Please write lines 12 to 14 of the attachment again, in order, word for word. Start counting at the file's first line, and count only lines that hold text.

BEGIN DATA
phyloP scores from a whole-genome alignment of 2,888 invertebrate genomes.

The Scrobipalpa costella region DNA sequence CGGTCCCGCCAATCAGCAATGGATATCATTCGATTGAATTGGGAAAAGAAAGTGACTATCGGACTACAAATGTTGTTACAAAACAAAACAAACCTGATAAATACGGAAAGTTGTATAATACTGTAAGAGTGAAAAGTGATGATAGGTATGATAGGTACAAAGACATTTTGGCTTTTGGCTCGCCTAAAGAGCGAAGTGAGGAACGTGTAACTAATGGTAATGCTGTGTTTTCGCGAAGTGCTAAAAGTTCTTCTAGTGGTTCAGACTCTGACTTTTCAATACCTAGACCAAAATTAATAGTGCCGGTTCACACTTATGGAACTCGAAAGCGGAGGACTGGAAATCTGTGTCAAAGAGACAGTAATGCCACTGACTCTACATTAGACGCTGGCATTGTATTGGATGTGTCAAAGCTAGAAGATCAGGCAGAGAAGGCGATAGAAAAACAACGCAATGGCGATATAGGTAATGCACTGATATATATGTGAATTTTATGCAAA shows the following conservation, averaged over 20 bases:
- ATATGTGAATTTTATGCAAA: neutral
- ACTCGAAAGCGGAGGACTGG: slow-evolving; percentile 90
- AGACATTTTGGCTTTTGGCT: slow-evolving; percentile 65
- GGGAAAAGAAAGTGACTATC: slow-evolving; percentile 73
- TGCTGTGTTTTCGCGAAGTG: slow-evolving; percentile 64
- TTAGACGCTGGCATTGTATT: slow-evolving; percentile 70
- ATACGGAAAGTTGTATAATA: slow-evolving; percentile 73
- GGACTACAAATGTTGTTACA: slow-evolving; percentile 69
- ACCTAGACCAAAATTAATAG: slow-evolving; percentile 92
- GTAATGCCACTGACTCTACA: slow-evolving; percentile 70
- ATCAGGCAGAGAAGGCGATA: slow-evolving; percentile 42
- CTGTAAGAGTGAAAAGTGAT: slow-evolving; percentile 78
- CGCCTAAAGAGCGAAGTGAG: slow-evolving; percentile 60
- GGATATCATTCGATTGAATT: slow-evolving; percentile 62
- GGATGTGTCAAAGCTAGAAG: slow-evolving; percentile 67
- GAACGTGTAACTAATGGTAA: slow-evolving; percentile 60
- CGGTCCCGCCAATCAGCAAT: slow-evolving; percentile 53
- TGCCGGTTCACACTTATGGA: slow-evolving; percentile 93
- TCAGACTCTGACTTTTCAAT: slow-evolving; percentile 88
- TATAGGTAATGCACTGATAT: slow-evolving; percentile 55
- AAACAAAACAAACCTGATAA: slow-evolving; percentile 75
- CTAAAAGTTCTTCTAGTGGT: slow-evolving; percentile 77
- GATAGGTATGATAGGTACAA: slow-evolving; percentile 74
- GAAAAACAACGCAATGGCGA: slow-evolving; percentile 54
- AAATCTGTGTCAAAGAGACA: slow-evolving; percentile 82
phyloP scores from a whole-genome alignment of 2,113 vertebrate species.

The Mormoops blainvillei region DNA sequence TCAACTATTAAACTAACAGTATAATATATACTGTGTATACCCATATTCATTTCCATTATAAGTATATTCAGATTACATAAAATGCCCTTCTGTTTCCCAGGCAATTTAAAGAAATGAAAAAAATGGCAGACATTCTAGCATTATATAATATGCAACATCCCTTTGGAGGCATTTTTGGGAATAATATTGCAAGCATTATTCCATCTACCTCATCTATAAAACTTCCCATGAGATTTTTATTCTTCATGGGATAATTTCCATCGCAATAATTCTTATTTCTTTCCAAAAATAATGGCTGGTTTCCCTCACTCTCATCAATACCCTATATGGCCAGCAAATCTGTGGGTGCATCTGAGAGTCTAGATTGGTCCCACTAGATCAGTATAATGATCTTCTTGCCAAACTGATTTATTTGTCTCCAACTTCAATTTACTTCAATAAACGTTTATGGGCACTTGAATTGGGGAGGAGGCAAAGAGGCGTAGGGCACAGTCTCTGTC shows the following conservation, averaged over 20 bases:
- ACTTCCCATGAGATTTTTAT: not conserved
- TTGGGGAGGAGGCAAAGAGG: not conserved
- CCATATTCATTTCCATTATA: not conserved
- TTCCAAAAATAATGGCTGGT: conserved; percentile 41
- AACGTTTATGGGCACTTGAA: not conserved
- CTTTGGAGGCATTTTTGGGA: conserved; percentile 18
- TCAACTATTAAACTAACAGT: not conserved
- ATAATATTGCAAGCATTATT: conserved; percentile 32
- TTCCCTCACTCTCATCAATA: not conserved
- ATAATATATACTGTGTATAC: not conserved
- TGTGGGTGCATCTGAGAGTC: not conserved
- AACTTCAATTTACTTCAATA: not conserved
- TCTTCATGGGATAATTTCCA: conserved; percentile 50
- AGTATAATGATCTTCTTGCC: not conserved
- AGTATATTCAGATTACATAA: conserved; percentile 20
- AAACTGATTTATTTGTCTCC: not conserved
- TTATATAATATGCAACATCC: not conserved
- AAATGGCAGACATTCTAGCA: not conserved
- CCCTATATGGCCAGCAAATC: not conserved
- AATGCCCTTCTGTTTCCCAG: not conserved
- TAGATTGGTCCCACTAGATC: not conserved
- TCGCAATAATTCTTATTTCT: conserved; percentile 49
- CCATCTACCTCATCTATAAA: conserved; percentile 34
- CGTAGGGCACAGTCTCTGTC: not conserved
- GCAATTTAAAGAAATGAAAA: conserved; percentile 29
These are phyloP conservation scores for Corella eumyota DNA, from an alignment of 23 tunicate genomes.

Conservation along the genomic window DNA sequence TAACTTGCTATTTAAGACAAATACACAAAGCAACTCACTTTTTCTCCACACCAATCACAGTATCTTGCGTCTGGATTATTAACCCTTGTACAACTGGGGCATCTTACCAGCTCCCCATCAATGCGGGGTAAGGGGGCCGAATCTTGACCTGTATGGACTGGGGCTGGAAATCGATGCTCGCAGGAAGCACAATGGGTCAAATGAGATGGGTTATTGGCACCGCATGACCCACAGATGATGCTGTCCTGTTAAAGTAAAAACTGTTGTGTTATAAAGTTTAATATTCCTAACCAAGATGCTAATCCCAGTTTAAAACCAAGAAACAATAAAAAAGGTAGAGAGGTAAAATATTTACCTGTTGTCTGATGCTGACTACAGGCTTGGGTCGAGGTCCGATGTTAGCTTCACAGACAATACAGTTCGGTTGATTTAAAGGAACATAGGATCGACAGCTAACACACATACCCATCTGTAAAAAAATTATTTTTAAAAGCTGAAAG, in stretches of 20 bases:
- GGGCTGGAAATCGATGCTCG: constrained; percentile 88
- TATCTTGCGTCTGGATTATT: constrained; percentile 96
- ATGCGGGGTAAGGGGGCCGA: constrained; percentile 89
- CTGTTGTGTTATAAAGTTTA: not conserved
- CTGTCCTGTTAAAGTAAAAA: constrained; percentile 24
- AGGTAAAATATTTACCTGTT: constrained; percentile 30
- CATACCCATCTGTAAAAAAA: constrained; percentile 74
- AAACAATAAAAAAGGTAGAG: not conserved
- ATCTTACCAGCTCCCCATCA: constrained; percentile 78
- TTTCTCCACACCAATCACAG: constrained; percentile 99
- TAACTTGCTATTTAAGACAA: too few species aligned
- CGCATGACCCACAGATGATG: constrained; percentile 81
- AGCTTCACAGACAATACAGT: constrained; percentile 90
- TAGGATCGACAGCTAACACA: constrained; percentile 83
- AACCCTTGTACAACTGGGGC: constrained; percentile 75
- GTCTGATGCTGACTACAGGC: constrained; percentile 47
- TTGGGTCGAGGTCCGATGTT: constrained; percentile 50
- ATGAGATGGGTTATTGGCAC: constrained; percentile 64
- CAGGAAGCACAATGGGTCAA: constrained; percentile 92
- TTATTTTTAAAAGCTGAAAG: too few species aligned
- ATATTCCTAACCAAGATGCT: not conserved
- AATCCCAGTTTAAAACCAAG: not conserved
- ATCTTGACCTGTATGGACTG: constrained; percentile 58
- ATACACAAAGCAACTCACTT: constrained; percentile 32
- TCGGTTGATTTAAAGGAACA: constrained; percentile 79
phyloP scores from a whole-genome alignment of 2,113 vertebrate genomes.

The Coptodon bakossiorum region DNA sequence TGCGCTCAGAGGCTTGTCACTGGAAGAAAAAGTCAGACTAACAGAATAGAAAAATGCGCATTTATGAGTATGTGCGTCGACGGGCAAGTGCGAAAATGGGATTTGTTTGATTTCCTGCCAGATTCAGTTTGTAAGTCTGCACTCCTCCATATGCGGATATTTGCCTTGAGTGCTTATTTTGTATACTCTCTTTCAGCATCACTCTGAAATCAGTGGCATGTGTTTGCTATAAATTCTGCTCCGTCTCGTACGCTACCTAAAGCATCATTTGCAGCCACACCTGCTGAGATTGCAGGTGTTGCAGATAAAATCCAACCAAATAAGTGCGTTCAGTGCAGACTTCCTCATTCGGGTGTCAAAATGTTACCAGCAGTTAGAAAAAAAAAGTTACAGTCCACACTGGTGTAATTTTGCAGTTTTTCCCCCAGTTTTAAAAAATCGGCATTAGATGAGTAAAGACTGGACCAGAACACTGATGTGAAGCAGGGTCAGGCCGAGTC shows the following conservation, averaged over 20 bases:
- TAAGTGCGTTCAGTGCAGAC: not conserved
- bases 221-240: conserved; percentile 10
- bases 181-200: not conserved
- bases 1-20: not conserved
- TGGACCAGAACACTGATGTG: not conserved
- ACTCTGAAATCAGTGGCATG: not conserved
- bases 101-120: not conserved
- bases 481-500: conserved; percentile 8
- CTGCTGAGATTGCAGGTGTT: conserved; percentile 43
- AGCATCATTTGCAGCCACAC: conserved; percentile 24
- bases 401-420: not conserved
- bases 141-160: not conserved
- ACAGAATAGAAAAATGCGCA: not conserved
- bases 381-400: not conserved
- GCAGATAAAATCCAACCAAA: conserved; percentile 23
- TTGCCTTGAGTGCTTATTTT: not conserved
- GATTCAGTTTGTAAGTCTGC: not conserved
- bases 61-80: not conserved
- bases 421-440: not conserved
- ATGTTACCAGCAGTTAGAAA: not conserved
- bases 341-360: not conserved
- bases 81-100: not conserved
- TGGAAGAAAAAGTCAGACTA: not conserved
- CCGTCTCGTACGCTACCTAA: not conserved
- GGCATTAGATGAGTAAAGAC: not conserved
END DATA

- GTAATGCCACTGACTCTACA: slow-evolving; percentile 70
- ATCAGGCAGAGAAGGCGATA: slow-evolving; percentile 42
- CTGTAAGAGTGAAAAGTGAT: slow-evolving; percentile 78